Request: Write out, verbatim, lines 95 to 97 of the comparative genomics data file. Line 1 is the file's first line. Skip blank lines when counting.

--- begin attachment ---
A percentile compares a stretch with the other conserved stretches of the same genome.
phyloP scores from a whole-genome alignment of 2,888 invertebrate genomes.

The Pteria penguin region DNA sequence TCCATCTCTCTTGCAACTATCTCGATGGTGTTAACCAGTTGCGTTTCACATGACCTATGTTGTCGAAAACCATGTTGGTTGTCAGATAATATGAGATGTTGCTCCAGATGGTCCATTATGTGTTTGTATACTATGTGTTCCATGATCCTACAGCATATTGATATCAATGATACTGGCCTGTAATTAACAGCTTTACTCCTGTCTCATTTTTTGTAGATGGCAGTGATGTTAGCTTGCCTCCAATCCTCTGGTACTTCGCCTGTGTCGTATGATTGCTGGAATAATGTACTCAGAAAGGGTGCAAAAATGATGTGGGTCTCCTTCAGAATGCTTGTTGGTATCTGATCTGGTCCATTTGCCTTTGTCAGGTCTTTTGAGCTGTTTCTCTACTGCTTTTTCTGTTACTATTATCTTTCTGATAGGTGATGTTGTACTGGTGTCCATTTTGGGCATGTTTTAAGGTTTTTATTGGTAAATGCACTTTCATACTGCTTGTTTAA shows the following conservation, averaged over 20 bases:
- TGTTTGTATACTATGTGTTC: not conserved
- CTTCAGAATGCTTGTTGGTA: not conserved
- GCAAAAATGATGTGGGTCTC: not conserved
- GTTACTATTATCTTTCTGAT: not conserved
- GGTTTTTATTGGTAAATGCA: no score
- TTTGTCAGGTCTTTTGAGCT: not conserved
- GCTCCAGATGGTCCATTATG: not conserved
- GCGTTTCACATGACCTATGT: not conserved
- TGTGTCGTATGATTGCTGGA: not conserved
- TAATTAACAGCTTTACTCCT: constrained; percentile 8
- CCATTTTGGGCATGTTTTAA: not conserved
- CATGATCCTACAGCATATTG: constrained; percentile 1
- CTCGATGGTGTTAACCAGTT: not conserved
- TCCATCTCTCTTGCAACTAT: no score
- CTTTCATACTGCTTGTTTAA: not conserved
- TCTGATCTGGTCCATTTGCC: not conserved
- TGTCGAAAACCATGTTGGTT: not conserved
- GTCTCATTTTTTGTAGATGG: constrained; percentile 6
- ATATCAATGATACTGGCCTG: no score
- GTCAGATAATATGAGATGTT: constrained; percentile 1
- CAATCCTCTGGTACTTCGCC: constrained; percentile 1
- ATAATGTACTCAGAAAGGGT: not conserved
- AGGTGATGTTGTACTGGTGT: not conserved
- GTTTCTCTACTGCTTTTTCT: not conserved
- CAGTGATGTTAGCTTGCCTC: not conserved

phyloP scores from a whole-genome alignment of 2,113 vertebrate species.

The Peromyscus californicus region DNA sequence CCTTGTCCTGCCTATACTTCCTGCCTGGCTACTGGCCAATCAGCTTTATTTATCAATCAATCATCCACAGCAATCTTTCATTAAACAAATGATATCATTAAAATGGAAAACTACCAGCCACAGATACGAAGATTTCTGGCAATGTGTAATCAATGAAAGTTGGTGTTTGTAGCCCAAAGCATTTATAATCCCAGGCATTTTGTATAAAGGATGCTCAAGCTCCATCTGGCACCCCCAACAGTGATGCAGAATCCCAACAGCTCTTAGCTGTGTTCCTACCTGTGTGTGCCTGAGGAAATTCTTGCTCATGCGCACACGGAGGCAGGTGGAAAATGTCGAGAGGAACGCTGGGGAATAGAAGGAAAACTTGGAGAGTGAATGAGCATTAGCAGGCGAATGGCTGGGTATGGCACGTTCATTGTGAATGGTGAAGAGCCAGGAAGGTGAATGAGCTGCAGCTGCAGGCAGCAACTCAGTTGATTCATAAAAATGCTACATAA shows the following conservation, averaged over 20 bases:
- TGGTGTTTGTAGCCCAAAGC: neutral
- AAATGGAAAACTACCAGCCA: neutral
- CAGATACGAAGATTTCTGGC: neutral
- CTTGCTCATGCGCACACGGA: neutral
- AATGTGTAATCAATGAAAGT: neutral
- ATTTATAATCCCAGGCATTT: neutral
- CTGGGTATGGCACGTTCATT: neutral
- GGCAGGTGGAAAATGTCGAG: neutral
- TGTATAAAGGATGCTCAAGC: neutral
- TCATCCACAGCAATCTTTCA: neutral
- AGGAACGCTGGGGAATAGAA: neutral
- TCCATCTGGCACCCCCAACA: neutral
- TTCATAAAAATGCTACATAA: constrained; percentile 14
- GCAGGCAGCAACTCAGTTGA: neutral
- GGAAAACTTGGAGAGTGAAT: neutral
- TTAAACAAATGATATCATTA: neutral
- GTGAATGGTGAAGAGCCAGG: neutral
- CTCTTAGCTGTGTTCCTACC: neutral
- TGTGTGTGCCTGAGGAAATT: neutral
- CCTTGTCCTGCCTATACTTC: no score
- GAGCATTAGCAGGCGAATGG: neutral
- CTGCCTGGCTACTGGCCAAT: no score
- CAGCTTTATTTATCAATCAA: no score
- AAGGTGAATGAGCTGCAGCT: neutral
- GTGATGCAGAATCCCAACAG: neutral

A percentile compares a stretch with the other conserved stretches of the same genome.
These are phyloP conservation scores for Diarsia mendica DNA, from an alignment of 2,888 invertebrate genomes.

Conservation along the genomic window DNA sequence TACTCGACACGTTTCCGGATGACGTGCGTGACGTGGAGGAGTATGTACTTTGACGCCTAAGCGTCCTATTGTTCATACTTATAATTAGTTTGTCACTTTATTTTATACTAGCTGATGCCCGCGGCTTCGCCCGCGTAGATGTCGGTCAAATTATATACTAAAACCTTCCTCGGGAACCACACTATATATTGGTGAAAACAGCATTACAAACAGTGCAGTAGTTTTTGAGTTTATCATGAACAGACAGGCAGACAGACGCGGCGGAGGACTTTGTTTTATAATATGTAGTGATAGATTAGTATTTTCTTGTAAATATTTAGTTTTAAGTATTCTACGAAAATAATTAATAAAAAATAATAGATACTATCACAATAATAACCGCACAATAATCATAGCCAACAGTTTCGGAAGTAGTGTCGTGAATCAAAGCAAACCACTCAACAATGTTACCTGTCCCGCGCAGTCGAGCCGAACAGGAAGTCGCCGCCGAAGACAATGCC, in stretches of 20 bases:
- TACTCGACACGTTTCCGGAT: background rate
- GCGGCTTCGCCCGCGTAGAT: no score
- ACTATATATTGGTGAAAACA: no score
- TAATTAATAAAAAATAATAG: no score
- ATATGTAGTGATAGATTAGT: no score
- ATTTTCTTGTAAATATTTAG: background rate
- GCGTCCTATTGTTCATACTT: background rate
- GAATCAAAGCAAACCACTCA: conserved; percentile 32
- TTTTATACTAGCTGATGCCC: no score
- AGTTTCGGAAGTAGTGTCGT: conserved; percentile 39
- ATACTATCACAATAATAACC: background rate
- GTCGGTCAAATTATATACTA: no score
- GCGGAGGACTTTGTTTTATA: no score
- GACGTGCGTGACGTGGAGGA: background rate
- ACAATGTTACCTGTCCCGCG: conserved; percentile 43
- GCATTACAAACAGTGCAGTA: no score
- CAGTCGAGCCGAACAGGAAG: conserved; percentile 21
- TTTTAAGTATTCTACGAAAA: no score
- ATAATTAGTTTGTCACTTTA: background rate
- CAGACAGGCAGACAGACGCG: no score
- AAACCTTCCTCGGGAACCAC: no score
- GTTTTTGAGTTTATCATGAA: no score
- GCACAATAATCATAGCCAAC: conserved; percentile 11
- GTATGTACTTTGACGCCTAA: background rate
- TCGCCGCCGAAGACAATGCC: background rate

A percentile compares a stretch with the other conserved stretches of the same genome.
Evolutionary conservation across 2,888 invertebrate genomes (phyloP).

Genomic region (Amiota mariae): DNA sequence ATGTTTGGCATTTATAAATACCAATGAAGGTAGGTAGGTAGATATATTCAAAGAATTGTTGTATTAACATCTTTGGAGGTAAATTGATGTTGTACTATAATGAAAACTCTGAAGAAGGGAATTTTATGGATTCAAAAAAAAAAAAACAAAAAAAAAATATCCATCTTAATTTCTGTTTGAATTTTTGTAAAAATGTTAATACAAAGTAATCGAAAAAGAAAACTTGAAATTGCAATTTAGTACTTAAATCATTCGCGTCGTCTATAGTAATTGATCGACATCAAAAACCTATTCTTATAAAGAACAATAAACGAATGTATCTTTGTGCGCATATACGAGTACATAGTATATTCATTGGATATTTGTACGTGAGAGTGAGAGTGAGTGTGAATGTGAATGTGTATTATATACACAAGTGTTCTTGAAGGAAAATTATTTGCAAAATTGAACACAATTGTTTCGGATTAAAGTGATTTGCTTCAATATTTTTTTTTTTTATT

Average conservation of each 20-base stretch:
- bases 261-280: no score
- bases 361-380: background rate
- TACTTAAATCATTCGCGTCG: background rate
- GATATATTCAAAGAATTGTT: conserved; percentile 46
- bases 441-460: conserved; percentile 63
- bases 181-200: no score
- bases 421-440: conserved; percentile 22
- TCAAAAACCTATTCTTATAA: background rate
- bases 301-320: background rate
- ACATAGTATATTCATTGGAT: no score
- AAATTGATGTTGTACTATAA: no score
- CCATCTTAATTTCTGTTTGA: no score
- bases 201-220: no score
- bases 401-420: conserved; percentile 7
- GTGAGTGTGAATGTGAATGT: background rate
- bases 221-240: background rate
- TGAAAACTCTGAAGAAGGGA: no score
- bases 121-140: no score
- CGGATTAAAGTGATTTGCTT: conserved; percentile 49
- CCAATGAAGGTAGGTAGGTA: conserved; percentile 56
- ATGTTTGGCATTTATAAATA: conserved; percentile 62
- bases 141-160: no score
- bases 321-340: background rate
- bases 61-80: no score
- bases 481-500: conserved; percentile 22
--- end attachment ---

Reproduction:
- TCAAAAACCTATTCTTATAA: background rate
- bases 301-320: background rate
- ACATAGTATATTCATTGGAT: no score